Patrick Law


Vice President of Infrastructure


Project to replace the insurer’s casualty policy
administration system


Concentrated on choosing the right technology
components required to make everything work


Then trained employees to use these new tools

Information Technology for Managers

17

Developing an Enterprise Architecture


Unified Modeling Language (UML)


Language for specifying, constructing, visualizing,
and documenting the artifacts of a software
-
intensive
system


Enables system builders and users to work well
together


Each organization needs to develop its own
approach to realizing enterprise architecture

Information Technology for Managers

18

The Boeing Story


Wright Brothers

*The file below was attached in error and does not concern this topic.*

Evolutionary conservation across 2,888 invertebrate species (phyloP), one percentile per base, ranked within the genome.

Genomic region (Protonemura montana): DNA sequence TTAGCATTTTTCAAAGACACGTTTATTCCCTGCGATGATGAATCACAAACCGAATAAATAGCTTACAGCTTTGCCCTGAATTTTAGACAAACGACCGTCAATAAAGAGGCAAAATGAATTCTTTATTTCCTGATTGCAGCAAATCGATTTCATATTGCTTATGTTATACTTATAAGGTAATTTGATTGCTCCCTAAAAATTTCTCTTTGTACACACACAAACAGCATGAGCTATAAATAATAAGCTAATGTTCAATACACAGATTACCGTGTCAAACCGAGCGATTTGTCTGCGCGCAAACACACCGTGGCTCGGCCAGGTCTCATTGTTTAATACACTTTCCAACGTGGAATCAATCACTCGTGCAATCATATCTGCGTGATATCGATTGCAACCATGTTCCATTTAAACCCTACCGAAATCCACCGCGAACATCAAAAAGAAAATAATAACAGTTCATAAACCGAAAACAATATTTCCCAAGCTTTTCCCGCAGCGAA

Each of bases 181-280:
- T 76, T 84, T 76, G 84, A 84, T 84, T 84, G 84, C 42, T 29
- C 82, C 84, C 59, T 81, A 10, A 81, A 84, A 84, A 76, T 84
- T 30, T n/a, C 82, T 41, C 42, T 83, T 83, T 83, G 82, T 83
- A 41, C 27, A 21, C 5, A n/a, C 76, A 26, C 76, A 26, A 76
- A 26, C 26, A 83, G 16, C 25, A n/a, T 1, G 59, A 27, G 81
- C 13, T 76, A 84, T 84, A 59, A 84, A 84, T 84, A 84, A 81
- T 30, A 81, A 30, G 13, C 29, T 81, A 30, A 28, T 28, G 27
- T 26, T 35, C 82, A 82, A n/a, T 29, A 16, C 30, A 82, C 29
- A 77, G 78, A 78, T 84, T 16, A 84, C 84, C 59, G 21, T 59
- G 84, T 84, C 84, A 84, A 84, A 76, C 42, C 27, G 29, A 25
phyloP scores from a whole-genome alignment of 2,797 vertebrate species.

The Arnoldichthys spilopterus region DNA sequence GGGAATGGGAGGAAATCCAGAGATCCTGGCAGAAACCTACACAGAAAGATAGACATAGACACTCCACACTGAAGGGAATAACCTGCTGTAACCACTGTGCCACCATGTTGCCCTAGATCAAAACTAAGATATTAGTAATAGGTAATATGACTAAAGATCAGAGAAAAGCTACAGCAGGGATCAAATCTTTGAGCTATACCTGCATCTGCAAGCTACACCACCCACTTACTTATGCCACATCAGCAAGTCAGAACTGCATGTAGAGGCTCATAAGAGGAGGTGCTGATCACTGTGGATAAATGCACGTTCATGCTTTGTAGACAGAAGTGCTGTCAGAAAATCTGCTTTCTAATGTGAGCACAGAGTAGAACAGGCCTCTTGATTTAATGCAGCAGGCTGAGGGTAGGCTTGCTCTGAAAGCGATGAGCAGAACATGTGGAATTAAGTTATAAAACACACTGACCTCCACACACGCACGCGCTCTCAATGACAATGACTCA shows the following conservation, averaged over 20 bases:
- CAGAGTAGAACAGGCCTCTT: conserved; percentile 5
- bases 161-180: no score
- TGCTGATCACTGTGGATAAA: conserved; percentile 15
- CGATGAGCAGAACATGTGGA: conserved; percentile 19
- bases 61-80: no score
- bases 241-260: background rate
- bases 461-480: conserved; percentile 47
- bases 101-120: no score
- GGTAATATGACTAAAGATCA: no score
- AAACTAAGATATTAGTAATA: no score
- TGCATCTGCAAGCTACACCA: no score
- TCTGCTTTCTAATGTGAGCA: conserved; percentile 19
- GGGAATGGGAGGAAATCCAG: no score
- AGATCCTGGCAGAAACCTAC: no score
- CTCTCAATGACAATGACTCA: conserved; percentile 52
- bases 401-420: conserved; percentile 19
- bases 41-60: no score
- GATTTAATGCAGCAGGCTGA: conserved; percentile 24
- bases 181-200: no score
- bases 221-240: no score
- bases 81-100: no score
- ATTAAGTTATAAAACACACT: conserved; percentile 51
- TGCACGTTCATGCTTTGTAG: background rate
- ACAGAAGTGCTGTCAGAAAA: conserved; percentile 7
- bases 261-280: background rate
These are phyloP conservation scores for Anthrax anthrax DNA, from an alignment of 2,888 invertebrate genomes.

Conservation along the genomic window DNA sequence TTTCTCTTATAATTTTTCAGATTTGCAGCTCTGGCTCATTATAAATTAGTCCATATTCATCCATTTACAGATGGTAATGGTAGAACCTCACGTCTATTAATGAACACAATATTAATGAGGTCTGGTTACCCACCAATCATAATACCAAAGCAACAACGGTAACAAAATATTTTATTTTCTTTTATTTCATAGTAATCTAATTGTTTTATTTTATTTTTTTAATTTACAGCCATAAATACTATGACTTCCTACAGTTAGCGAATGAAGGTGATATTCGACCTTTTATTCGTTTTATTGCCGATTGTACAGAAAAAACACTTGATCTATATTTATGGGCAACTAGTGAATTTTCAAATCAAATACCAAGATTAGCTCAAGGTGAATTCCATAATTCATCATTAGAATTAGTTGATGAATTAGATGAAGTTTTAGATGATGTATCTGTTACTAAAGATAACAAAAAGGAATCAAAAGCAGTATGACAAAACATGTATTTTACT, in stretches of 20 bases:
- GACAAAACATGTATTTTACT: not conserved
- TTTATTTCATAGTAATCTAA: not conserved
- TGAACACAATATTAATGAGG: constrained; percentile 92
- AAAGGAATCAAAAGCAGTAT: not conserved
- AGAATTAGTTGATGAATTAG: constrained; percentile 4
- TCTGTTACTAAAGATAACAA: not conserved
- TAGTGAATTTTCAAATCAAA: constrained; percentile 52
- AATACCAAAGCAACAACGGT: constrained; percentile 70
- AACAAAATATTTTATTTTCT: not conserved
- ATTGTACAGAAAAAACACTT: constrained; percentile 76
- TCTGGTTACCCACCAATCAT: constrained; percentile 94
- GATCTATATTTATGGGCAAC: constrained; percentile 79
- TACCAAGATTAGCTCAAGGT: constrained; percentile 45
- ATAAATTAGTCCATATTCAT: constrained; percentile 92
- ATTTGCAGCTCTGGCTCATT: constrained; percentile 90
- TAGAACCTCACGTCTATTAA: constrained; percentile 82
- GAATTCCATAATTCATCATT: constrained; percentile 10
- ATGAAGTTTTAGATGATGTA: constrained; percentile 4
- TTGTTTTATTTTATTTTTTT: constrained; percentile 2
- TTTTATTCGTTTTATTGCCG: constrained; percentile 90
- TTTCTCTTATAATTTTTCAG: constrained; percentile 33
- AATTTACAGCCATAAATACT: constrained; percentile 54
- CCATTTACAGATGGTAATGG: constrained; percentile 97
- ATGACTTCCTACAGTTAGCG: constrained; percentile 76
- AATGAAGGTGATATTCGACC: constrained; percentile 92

Designed the capability to navigate an airplane using
three controls simultaneously


Boeing story


Representative of both risk
-
taking and innovation in
the new global economy


Cohesion


Measure of how strongly related and focused the
various responsibilities of a software or hardware
component are

Information Technology for Managers

19

The Boeing Story (continued)


Coupling


Measure of the degree to which each software and
hardware component relies on other modules to
perform its function


Ideal component


Highly cohesive and has low coupling

Information Technology for Managers

20

Business Processes


Enterprise architecture


Enables the implementation of a set of digitized
business processes


Commonality of business processes across